Pike River: Directors hit back
Former directors of Pike River have rejected suggestions the board did not act appropriately over health and safety at the coal mine.
The Royal Commission Report into the Pike River disaster found the 29 men died because of massive failings by their employers and government agencies.
A statement from lawyers for then directors John Dow, Ray Meyer and Stuart Nattrass and chief executive Peter Whittall said the men would take time to consider some findings of the report that they did not agree with.
The former directors were said to disagree with suggestions the board did not properly oversee the management of health and safety at the mine.
"They note that there has been much comment with the convenient benefit of hindsight about matters, such as the location of the main fan underground, that were known to the Department of Labour mine inspectors, the union and many others but did not attract adverse comment in relation to safety at the time."
Prime Minister John Key said primary responsibility for health and safety matters in workplaces lay with the company.
The royal commission report was damning on the company and how it had "cut corners".
"That ultimately, in their view, led to the loss of the lives of 29 men that would have been preventable if they'd done their job properly," Key told TV3's Firstline today.
Kate Wilkinson resigned as Labour Minister following the release of the report yesterday.
She retained her ministerial warrant and other portfolios.
Key said he had no reason to believe she was not a good minister.
"The Government's taken this extremely seriously, it's an unusual situation to have a minister resign even through there's no actual evidence that points to the failure of the individual minister."
The issues with health and safety legislation and monitoring had occurred over successive governments, he said.
The Government is yet to say which of the report's 16 recommendations would be implemented.
Key said they "may well go there" in terms of creating a separate health and safety body, currently part of the Minister of Business, Innovation, and Employment.
The royal commission warned New Zealand's health and safety record was inferior to other developed countries.
"We shouldn't just think about this issue solely in regard to underground coal mining, I think it's a wider issue," Key said.
Families of the 29 men are still hopeful their bodies can be recovered from the mine.
Key refused to make any promises, but the families have taken heart from their understanding of Acting Labour Minister Chris Finlayson's assurance that he would consider any evidence they gathered.
ROYAL COMMISSION RECOMMENDATIONS
* To improve New Zealand's poor record in health and safety a new Crown agent focusing solely on health and safety should be established.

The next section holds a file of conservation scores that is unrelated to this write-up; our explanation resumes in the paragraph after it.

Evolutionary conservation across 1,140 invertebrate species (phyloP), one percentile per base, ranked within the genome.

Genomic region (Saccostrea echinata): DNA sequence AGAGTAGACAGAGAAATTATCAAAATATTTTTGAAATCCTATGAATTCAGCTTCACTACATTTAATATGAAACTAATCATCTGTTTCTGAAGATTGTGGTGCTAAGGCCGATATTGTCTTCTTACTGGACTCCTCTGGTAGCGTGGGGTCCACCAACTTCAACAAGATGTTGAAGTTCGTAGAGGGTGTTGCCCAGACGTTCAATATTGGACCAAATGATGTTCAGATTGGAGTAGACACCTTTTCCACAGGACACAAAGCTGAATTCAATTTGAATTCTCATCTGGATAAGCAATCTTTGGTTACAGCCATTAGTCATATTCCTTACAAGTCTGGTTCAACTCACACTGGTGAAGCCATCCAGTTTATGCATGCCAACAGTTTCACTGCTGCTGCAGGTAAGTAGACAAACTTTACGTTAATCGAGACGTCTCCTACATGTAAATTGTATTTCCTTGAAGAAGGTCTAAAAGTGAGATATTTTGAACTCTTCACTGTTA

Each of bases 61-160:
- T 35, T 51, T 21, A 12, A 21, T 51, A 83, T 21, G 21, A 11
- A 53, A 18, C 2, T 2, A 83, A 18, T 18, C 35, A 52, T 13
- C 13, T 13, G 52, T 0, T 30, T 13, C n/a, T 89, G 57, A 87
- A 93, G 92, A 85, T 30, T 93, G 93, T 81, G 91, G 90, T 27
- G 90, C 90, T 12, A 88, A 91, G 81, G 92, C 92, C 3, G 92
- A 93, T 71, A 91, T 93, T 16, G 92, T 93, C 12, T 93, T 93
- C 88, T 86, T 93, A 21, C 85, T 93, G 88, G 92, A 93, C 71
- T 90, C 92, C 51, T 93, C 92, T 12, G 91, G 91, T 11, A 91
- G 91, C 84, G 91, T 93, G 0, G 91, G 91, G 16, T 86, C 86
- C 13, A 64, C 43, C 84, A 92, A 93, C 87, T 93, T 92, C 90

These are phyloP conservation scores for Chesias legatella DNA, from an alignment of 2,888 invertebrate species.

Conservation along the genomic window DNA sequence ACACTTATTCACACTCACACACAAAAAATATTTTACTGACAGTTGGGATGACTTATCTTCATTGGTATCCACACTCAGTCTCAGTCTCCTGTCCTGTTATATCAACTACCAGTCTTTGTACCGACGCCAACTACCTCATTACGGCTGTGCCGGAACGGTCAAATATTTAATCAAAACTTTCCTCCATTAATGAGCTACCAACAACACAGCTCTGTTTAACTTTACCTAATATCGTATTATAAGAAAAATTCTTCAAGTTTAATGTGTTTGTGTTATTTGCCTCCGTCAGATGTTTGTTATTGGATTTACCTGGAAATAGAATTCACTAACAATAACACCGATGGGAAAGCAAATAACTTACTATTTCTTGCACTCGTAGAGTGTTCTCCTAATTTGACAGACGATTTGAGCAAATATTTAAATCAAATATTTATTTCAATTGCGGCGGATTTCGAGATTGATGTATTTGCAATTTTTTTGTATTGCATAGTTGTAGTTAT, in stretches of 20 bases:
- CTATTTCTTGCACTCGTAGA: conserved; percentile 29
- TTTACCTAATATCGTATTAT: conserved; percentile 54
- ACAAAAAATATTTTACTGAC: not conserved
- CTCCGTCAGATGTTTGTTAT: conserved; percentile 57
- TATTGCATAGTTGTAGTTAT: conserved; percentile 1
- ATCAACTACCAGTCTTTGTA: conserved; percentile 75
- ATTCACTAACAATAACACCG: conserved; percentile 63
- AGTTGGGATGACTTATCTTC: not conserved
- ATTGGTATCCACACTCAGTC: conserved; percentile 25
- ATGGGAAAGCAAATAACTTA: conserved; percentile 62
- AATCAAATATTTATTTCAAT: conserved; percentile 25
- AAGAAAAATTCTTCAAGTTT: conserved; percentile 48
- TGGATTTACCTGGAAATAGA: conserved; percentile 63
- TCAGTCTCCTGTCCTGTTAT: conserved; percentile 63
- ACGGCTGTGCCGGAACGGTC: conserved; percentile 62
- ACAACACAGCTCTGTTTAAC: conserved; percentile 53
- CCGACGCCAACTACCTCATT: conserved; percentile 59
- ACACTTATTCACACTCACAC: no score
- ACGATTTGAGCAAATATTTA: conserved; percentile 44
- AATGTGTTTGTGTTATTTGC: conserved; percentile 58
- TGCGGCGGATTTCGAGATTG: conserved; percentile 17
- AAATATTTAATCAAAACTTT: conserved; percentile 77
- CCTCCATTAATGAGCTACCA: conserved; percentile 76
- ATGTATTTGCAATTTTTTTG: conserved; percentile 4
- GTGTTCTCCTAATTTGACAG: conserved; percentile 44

* An effective regulatory framework for underground coal mining should be set up urgently.
* Regulators need to collaborate to ensure that health and safety is considered as early as possible and before permits are issued.
* The Crown minerals regime should be changed to ensure that health and safety is an integral part of permit allocation and monitoring.
* The statutory responsibilities of directors for health and safety in the workplace should be reviewed to better reflect their governance responsibilities.
* The health and safety regulator should issue an approved code of practice to guide directors on how good governance practices can be used to manage health and safety risks.
* Directors should rigorously review and monitor their organisation's compliance with health and safety law and best practice.
* Managers in underground coal mines should be appropriately trained in health and safety.
* The health and safety regulator should issue an approved code of practice to guide managers on health and safety risks, drawing on both their legal responsibilities and best practice.
* Current regulations imposing general health and safety duties on the statutory mine manager should be extended to include detailed responsibilities for overseeing critical features of the company's health and safety management systems.
* Worker participation in health and safety in underground coal mines improved through legislative and administrative changes including union appointed check inspectors with the power to shut down mines where there is an immediate danger of serious harm.
* The new regulator to supervise the granting of mining qualifications to mining managers and workers.
* Urgent attention be given to emergency management systems in underground coal mines.
* The implementation of the coordinated incident management system relied on by police and emergency services be reviewed urgently in the case of underground coal mines and high hazard industries.
* The New Zealand Mines Rescue need to be supported by legislation and funding.
* Underground coal mines required to have modern equipment and facilities
WORST MINING DISASTER IN 96 YEARS
The Pike River coalmine exploded on November 19, 2010, killing 29 men.
But for days New Zealand held out hope that they would be pulled out alive from the mine, deep in the Paparoa Range, 40 kilometres north of Greymouth.
Pike River Coal chief executive Peter Whittall told the media that the men could be sitting around an open pipe breathing fresh air while waiting for rescue.
But when the mine exploded a second time five days after the first, all hope of rescue was lost.
It was New Zealand's worst mining disaster in 96 years